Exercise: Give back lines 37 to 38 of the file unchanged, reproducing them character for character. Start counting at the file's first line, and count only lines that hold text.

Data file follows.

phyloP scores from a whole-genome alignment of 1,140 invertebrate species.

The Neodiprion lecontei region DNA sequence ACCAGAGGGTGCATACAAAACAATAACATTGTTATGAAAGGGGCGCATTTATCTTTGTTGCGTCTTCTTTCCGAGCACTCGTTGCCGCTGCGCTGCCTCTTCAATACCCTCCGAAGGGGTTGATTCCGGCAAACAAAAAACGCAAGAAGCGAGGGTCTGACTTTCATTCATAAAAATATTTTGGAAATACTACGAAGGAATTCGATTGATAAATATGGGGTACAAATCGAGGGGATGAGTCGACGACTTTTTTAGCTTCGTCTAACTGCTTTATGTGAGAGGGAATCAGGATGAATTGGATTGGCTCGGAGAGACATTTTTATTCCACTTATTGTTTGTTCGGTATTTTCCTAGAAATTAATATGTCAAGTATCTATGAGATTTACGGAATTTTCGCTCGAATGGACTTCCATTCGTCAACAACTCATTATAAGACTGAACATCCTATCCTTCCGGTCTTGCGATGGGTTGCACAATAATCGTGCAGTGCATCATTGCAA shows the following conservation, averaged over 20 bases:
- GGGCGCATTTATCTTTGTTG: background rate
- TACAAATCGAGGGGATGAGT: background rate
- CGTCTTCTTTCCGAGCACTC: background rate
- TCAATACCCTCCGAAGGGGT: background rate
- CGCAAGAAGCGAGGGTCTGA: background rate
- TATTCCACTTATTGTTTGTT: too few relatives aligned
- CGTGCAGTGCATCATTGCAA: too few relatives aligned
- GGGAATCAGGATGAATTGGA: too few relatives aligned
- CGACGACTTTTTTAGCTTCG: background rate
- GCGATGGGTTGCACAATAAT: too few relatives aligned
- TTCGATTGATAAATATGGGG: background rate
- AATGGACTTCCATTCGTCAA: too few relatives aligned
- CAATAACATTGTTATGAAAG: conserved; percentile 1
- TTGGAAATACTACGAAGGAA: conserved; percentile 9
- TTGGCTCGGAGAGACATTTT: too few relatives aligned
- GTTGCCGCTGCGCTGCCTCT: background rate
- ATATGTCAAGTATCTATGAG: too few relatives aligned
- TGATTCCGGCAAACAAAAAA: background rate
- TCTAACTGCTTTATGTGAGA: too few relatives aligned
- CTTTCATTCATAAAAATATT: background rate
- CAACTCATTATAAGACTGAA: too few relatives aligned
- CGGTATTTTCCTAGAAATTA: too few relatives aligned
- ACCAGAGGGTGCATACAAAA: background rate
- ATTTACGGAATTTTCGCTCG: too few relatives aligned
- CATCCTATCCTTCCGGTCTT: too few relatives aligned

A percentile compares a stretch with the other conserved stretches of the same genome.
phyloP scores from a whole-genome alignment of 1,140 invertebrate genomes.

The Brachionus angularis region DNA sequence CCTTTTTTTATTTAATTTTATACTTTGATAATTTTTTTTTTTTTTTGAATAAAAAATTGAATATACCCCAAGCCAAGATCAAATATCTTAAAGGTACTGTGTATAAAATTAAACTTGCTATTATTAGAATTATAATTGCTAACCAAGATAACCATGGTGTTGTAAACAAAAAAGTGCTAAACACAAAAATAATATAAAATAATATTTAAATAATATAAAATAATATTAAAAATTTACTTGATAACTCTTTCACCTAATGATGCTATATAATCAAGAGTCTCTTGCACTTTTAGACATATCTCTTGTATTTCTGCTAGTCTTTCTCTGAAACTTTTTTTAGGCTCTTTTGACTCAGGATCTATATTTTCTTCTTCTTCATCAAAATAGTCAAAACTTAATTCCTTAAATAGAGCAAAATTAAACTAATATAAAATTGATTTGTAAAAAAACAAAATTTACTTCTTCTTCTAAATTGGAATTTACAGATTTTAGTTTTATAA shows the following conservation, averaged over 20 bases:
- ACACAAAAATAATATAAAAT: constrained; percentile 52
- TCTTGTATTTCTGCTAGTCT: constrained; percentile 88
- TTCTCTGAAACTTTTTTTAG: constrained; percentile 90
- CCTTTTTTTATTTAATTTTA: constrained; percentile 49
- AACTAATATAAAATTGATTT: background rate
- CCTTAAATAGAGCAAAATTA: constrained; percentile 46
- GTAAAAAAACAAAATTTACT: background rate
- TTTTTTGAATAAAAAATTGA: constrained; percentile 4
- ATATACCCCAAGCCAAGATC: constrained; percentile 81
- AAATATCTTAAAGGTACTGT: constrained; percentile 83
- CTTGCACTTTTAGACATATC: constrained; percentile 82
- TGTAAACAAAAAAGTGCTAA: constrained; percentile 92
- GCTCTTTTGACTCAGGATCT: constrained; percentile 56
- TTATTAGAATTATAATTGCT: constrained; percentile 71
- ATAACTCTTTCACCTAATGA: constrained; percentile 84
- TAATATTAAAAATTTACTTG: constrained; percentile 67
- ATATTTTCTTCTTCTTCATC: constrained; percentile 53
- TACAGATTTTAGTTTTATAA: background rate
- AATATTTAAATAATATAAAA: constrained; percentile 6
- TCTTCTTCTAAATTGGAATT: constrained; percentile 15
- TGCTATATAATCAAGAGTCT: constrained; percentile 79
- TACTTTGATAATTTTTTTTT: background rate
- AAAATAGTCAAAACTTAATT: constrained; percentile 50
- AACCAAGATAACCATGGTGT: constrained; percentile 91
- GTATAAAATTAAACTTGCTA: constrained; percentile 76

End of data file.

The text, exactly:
- GTAAAAAAACAAAATTTACT: background rate
- TTTTTTGAATAAAAAATTGA: constrained; percentile 4